Reflective Teaching

Article by Christy Vacchio

In order to be an effective teacher, one must use the mirror to see what was learned, and develop a plan to improve instruction. In the beginning of my teaching career, I would often get frustrated at students’ misconceptions and my lack of effectiveness during lessons. Classroom management was not my strength, but I had a strong foundation in content knowledge. It wasn’t until I worked in retail management for a few years, that I learned how to actually become a better teacher.

As a retail manager, I was called upon to solve multiple problems throughout the day — like looking at sales to determine a better way to merchandise the product in order to get move it off the shelves, solving problems with faulty products and finding a way to end with a satisfied customer, or reading receipt logs to find the money missing from cash registers. When I went back into the classroom, those lessons were valuable in making me a more effective teacher overall.

Methods

Keeping a journal or diary is one way of reflecting on your daily lessons. Often, I would jot notes either on post-its or directly on my lesson plan with ideas for later reflection. When students struggled with subtraction involving larger numbers, I reflected and realized I needed to address the misconceptions in small groups or have students do an error analysis problem for morning work the following day.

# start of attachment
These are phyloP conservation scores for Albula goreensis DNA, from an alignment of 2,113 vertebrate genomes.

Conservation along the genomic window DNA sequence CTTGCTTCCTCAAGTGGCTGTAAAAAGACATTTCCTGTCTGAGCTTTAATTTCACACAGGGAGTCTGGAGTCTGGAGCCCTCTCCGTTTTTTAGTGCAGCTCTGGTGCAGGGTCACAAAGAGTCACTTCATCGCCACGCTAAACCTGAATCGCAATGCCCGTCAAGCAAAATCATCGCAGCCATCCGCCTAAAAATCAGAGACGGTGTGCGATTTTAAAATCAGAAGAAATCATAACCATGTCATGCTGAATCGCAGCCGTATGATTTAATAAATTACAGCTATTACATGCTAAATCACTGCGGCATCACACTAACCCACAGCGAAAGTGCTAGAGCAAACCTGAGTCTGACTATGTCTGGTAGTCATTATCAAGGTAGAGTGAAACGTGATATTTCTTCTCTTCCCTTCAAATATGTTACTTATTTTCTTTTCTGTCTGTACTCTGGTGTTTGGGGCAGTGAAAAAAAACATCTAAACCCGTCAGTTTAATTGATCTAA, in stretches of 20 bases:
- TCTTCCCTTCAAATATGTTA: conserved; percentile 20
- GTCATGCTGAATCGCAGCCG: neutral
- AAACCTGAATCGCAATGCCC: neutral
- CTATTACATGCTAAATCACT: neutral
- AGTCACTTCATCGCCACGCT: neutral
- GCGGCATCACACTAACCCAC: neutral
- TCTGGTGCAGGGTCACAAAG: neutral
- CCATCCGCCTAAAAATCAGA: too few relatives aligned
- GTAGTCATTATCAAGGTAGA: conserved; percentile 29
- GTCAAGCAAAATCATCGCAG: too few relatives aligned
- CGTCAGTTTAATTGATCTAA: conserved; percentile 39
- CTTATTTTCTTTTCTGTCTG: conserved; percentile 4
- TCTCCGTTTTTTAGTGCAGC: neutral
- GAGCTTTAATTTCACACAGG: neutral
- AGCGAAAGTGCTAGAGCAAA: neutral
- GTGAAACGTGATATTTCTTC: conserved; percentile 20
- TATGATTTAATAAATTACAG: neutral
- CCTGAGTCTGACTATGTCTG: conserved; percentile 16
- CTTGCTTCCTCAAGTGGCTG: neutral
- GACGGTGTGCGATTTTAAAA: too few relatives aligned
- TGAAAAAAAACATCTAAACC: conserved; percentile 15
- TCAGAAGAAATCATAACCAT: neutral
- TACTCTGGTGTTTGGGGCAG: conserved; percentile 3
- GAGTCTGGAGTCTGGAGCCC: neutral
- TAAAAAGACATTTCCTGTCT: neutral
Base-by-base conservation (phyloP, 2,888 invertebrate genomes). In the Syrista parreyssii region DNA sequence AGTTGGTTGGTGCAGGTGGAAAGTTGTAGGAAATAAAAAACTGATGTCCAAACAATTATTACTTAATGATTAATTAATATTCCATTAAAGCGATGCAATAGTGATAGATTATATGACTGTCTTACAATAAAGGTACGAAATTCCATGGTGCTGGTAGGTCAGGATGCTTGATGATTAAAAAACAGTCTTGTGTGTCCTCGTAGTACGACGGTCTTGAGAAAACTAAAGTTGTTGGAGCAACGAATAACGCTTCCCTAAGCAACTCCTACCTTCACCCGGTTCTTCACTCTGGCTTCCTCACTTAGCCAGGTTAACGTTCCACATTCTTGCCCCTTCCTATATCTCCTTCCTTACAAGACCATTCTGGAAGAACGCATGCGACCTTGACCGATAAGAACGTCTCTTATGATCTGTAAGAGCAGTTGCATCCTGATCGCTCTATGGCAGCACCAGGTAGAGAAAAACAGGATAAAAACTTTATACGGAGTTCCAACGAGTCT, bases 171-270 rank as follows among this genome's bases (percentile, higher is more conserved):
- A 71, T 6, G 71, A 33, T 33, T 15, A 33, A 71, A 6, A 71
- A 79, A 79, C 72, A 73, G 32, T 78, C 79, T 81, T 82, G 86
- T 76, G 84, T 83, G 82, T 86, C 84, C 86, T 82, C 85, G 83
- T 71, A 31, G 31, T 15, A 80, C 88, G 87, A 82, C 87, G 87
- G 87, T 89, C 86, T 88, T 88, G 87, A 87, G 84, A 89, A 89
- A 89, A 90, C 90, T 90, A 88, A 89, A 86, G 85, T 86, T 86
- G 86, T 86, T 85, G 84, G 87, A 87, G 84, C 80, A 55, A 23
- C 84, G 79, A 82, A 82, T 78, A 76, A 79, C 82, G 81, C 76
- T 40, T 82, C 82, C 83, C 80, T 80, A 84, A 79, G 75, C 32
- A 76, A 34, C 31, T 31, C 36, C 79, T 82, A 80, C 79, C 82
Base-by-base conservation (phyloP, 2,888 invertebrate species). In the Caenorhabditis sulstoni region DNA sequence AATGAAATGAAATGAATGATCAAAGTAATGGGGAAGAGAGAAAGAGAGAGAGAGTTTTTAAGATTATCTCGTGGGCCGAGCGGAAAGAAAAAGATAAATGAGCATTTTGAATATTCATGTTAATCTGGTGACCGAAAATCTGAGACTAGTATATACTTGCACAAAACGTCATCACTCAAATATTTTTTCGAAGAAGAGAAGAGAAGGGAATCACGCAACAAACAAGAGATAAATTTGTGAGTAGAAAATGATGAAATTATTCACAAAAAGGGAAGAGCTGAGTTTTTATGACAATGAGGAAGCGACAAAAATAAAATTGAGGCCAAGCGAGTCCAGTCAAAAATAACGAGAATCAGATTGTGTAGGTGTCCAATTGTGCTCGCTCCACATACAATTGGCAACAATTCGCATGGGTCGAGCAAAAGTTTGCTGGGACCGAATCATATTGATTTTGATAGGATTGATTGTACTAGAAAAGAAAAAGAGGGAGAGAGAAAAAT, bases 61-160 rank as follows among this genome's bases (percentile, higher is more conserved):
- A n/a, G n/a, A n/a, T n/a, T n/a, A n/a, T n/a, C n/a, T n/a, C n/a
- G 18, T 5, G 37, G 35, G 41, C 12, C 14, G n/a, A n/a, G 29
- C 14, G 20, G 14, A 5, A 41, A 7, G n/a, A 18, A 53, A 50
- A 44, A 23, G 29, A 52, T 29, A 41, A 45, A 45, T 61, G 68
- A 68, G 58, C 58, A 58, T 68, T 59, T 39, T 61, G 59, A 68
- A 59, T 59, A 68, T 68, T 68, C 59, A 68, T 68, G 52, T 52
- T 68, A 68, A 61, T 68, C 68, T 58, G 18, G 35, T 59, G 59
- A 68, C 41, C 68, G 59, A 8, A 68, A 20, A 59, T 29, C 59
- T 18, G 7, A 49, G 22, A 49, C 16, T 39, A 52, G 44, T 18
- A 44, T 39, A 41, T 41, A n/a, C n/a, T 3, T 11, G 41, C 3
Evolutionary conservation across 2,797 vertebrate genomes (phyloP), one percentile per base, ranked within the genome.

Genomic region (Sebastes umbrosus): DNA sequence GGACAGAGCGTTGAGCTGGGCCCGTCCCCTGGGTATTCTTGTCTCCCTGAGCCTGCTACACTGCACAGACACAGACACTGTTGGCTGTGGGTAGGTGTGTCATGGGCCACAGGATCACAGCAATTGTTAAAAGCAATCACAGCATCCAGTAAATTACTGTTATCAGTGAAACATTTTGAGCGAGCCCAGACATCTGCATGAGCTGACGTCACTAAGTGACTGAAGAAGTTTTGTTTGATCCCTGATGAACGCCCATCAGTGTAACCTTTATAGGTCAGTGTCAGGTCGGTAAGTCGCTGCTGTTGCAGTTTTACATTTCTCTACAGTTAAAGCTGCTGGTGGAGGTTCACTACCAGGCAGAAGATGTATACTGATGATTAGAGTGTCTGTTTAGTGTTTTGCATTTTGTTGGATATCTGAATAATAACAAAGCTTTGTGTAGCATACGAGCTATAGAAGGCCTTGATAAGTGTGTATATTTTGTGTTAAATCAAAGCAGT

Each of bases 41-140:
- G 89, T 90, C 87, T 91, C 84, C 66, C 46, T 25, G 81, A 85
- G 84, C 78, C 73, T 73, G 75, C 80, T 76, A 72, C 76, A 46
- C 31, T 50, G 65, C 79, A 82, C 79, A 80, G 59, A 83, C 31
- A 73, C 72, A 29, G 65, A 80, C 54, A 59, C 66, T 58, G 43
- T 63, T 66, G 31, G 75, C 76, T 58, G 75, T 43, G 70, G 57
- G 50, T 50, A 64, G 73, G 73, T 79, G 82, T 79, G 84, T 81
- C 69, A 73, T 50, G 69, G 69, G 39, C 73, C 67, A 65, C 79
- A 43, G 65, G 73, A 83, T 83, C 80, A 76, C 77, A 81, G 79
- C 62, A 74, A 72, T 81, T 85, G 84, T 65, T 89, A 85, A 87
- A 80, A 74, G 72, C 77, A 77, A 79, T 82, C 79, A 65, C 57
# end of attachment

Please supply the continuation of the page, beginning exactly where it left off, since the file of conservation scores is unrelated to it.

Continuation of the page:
One particular day I reflected on how I sent multiple students to the office for misbehavior. I thought about what might have gone wrong and listed ways I could have approached the issue in the future. That reflection allowed me to go back into the classroom the next day and implement some changes to improve the classroom culture.

Other methods of reflection can include recording a lesson for review, getting student surveys, and discussing lessons or issues with colleagues. I even enjoyed the advantage at one school district where a peer teacher would come in and observe then give feedback. You don’t have to teach in a district where this is required; just ask a fellow teacher to come in and observe, even if it’s only for a few minutes.

Using the Mirror for Improvement

Imagine you are getting ready for work in the morning and you notice a large smudge of dirt on your face. Just as you would not walk away from the mirror without cleaning your face, you do not walk away from your reflection in teaching without making changes. As you write about issues, jot notes about student misconceptions or areas of concern, or discuss with a colleague a problem with classroom management, and you will begin to come up with solutions and ways to change your instruction. As you go back into the classroom, you will start to make those changes which will hone your skills as a teacher.

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